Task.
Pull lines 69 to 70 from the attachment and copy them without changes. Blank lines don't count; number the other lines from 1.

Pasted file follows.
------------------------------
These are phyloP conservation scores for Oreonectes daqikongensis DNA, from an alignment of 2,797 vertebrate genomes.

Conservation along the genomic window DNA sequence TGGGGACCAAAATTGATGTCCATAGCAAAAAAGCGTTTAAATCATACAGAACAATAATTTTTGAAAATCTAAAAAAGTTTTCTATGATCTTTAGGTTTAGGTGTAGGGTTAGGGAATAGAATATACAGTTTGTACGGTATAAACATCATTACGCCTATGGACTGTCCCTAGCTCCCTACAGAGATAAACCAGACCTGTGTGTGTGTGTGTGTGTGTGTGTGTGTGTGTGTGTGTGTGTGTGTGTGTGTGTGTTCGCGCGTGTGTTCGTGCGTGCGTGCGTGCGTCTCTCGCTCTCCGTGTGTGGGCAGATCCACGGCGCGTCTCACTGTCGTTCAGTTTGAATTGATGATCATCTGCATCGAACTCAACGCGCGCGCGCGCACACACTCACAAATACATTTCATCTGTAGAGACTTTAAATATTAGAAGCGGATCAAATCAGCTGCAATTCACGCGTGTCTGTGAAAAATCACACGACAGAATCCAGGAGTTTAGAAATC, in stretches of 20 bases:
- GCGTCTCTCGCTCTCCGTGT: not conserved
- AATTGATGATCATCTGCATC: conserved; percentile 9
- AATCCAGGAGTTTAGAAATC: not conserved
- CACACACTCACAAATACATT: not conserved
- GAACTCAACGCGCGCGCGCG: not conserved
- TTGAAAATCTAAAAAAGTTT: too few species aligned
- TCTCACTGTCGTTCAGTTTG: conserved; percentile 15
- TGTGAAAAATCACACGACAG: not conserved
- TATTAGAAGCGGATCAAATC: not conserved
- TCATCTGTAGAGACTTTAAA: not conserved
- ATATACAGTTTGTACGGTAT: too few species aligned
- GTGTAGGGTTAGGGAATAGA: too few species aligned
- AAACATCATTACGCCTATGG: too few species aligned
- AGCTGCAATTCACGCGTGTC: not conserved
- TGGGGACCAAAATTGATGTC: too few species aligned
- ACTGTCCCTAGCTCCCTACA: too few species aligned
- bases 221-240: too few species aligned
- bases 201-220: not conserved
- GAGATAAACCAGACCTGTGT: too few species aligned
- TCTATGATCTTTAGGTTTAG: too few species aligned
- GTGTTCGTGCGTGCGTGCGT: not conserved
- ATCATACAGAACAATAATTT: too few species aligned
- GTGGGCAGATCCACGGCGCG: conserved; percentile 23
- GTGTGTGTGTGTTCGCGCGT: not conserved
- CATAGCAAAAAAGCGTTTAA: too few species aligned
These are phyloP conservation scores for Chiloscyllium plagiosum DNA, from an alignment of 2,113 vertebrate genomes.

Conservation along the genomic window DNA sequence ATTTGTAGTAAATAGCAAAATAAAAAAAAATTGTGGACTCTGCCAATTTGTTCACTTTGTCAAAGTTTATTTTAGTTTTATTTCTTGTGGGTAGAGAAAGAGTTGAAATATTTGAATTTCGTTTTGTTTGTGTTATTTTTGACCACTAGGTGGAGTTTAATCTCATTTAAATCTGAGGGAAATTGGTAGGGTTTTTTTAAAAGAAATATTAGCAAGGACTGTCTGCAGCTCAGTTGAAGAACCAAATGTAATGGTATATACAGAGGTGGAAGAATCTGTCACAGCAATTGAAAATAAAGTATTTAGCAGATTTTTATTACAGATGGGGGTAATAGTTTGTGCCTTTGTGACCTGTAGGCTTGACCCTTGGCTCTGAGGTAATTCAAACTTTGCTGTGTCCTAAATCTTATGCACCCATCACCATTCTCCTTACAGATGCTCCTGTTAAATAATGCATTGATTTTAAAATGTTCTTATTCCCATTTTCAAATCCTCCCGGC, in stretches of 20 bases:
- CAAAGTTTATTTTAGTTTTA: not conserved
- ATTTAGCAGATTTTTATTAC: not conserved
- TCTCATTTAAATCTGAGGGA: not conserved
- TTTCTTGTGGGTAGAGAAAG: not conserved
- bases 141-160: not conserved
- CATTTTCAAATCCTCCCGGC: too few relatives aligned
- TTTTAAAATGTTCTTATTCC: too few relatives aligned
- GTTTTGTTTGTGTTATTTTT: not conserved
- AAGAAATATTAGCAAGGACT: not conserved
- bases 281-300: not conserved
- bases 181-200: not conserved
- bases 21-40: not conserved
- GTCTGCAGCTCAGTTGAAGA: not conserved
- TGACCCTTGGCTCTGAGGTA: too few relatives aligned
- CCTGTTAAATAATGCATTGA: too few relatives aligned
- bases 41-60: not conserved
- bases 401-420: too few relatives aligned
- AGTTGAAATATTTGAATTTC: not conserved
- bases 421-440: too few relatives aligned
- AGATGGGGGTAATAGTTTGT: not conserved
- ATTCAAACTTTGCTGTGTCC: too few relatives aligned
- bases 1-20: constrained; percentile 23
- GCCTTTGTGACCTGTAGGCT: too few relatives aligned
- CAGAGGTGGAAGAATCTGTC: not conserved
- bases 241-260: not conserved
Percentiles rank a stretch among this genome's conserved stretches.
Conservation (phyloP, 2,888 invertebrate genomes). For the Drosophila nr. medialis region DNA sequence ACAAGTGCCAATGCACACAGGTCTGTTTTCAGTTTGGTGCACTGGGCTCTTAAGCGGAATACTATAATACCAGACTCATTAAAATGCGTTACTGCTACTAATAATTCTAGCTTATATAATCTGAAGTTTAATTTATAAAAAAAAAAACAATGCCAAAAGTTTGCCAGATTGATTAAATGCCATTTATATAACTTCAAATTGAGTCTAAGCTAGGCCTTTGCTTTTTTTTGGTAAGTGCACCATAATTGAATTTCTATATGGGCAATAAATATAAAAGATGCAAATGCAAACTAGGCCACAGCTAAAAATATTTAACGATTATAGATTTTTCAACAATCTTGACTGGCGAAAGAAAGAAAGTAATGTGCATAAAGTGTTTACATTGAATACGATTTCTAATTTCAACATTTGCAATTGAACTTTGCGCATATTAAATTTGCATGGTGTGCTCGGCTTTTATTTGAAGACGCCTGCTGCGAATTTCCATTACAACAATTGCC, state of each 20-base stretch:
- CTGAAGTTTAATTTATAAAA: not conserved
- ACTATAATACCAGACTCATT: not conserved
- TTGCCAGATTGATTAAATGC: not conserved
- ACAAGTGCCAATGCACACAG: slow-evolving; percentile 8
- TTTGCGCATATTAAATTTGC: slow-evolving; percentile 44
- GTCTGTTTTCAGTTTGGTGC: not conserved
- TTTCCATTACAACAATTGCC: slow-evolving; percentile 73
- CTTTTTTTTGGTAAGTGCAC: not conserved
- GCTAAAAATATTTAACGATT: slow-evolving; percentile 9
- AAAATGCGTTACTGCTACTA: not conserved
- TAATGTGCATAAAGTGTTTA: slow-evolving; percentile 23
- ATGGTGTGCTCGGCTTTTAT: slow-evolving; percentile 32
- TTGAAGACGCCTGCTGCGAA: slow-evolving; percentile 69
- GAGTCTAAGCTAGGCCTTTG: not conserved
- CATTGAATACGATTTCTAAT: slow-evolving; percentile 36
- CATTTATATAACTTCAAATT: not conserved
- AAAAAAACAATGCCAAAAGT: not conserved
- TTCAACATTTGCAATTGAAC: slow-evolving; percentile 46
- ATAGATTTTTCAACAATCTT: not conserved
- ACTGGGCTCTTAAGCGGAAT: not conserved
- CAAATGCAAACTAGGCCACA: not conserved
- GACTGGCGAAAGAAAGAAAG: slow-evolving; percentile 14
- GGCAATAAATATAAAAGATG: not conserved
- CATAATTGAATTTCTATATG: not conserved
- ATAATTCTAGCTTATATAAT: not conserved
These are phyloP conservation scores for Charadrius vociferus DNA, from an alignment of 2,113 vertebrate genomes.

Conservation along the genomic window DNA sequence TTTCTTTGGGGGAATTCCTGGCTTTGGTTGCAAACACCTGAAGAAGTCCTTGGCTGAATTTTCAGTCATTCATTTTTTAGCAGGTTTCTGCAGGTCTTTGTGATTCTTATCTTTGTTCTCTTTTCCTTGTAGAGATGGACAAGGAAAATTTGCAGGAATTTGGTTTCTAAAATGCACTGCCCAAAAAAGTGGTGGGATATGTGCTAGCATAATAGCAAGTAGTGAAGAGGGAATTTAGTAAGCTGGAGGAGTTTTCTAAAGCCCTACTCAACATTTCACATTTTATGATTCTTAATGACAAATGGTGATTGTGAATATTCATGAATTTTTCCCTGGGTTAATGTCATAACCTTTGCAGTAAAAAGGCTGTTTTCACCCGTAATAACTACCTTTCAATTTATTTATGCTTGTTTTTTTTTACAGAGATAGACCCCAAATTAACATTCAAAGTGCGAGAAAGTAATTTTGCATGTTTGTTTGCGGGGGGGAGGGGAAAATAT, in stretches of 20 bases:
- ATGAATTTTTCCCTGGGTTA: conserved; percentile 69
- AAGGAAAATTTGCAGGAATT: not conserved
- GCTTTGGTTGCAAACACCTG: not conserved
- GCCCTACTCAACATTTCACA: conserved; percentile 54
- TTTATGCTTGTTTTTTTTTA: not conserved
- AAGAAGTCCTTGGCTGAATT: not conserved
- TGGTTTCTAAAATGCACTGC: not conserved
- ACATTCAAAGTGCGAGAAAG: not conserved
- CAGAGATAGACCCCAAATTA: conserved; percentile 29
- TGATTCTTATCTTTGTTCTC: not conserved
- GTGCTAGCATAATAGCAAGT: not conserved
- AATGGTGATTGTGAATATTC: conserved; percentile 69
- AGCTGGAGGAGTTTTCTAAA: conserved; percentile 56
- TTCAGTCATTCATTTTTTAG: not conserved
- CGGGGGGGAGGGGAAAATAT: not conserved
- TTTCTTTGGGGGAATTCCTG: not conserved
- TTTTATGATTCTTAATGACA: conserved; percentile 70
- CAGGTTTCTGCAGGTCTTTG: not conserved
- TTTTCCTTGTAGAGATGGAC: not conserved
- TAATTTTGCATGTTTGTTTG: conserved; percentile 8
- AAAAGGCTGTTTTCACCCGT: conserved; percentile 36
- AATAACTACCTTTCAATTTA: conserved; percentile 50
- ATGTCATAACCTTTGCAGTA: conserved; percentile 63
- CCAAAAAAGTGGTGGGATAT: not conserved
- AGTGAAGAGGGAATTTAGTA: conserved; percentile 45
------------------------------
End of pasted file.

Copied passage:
- TTGAAGACGCCTGCTGCGAA: slow-evolving; percentile 69
- GAGTCTAAGCTAGGCCTTTG: not conserved